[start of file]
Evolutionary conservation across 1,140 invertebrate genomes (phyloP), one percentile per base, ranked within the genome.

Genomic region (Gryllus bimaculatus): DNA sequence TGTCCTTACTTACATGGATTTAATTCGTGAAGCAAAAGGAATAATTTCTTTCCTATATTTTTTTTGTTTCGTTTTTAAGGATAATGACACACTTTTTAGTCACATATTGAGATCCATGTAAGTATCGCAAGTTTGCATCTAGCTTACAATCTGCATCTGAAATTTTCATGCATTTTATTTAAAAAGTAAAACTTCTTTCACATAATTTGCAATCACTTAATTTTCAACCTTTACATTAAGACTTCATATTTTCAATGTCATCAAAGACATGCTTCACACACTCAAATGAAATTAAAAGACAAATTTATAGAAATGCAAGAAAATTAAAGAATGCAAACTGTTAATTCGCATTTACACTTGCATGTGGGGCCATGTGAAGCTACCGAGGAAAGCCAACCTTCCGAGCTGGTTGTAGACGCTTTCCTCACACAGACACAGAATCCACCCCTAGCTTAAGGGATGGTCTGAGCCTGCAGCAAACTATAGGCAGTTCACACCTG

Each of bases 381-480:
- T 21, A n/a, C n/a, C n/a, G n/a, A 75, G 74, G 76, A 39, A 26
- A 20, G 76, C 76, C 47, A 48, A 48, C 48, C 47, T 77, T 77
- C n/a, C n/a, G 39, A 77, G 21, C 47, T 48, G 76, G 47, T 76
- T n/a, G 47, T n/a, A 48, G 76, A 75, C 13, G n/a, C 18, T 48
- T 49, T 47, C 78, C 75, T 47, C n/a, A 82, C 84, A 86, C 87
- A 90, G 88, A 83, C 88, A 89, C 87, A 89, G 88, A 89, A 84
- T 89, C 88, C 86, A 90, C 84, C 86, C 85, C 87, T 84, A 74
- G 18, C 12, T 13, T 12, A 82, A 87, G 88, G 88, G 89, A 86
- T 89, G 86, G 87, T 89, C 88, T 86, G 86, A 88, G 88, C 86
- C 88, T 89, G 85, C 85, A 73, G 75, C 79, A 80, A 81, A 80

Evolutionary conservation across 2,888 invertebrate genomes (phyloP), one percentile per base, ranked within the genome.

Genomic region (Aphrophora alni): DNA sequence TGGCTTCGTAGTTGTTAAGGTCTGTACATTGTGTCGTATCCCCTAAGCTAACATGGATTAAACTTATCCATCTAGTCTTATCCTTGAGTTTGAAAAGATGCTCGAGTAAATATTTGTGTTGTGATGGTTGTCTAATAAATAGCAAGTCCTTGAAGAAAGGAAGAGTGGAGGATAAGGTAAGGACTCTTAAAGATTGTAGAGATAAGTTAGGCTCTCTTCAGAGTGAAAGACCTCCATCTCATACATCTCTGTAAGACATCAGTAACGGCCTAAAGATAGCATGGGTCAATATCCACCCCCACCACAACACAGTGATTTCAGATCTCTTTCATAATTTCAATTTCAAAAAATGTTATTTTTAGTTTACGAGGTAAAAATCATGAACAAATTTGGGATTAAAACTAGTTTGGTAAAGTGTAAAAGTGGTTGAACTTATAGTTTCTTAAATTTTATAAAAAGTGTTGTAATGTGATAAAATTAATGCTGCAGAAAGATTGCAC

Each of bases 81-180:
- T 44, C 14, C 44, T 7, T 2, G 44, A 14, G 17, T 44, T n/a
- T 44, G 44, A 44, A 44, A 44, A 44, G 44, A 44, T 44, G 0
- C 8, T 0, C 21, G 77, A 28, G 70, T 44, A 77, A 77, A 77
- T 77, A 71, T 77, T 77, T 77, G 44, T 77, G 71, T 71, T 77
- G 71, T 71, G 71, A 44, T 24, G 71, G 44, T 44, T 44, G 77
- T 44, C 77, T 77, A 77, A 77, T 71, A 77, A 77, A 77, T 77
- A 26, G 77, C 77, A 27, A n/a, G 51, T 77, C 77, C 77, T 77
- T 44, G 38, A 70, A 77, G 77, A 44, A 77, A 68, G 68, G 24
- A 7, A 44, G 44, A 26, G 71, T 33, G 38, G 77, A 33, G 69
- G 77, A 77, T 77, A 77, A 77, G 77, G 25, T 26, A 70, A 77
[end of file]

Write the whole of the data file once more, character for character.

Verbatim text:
Evolutionary conservation across 1,140 invertebrate genomes (phyloP), one percentile per base, ranked within the genome.

Genomic region (Gryllus bimaculatus): DNA sequence TGTCCTTACTTACATGGATTTAATTCGTGAAGCAAAAGGAATAATTTCTTTCCTATATTTTTTTTGTTTCGTTTTTAAGGATAATGACACACTTTTTAGTCACATATTGAGATCCATGTAAGTATCGCAAGTTTGCATCTAGCTTACAATCTGCATCTGAAATTTTCATGCATTTTATTTAAAAAGTAAAACTTCTTTCACATAATTTGCAATCACTTAATTTTCAACCTTTACATTAAGACTTCATATTTTCAATGTCATCAAAGACATGCTTCACACACTCAAATGAAATTAAAAGACAAATTTATAGAAATGCAAGAAAATTAAAGAATGCAAACTGTTAATTCGCATTTACACTTGCATGTGGGGCCATGTGAAGCTACCGAGGAAAGCCAACCTTCCGAGCTGGTTGTAGACGCTTTCCTCACACAGACACAGAATCCACCCCTAGCTTAAGGGATGGTCTGAGCCTGCAGCAAACTATAGGCAGTTCACACCTG

Each of bases 381-480:
- T 21, A n/a, C n/a, C n/a, G n/a, A 75, G 74, G 76, A 39, A 26
- A 20, G 76, C 76, C 47, A 48, A 48, C 48, C 47, T 77, T 77
- C n/a, C n/a, G 39, A 77, G 21, C 47, T 48, G 76, G 47, T 76
- T n/a, G 47, T n/a, A 48, G 76, A 75, C 13, G n/a, C 18, T 48
- T 49, T 47, C 78, C 75, T 47, C n/a, A 82, C 84, A 86, C 87
- A 90, G 88, A 83, C 88, A 89, C 87, A 89, G 88, A 89, A 84
- T 89, C 88, C 86, A 90, C 84, C 86, C 85, C 87, T 84, A 74
- G 18, C 12, T 13, T 12, A 82, A 87, G 88, G 88, G 89, A 86
- T 89, G 86, G 87, T 89, C 88, T 86, G 86, A 88, G 88, C 86
- C 88, T 89, G 85, C 85, A 73, G 75, C 79, A 80, A 81, A 80

Evolutionary conservation across 2,888 invertebrate genomes (phyloP), one percentile per base, ranked within the genome.

Genomic region (Aphrophora alni): DNA sequence TGGCTTCGTAGTTGTTAAGGTCTGTACATTGTGTCGTATCCCCTAAGCTAACATGGATTAAACTTATCCATCTAGTCTTATCCTTGAGTTTGAAAAGATGCTCGAGTAAATATTTGTGTTGTGATGGTTGTCTAATAAATAGCAAGTCCTTGAAGAAAGGAAGAGTGGAGGATAAGGTAAGGACTCTTAAAGATTGTAGAGATAAGTTAGGCTCTCTTCAGAGTGAAAGACCTCCATCTCATACATCTCTGTAAGACATCAGTAACGGCCTAAAGATAGCATGGGTCAATATCCACCCCCACCACAACACAGTGATTTCAGATCTCTTTCATAATTTCAATTTCAAAAAATGTTATTTTTAGTTTACGAGGTAAAAATCATGAACAAATTTGGGATTAAAACTAGTTTGGTAAAGTGTAAAAGTGGTTGAACTTATAGTTTCTTAAATTTTATAAAAAGTGTTGTAATGTGATAAAATTAATGCTGCAGAAAGATTGCAC

Each of bases 81-180:
- T 44, C 14, C 44, T 7, T 2, G 44, A 14, G 17, T 44, T n/a
- T 44, G 44, A 44, A 44, A 44, A 44, G 44, A 44, T 44, G 0
- C 8, T 0, C 21, G 77, A 28, G 70, T 44, A 77, A 77, A 77
- T 77, A 71, T 77, T 77, T 77, G 44, T 77, G 71, T 71, T 77
- G 71, T 71, G 71, A 44, T 24, G 71, G 44, T 44, T 44, G 77
- T 44, C 77, T 77, A 77, A 77, T 71, A 77, A 77, A 77, T 77
- A 26, G 77, C 77, A 27, A n/a, G 51, T 77, C 77, C 77, T 77
- T 44, G 38, A 70, A 77, G 77, A 44, A 77, A 68, G 68, G 24
- A 7, A 44, G 44, A 26, G 71, T 33, G 38, G 77, A 33, G 69
- G 77, A 77, T 77, A 77, A 77, G 77, G 25, T 26, A 70, A 77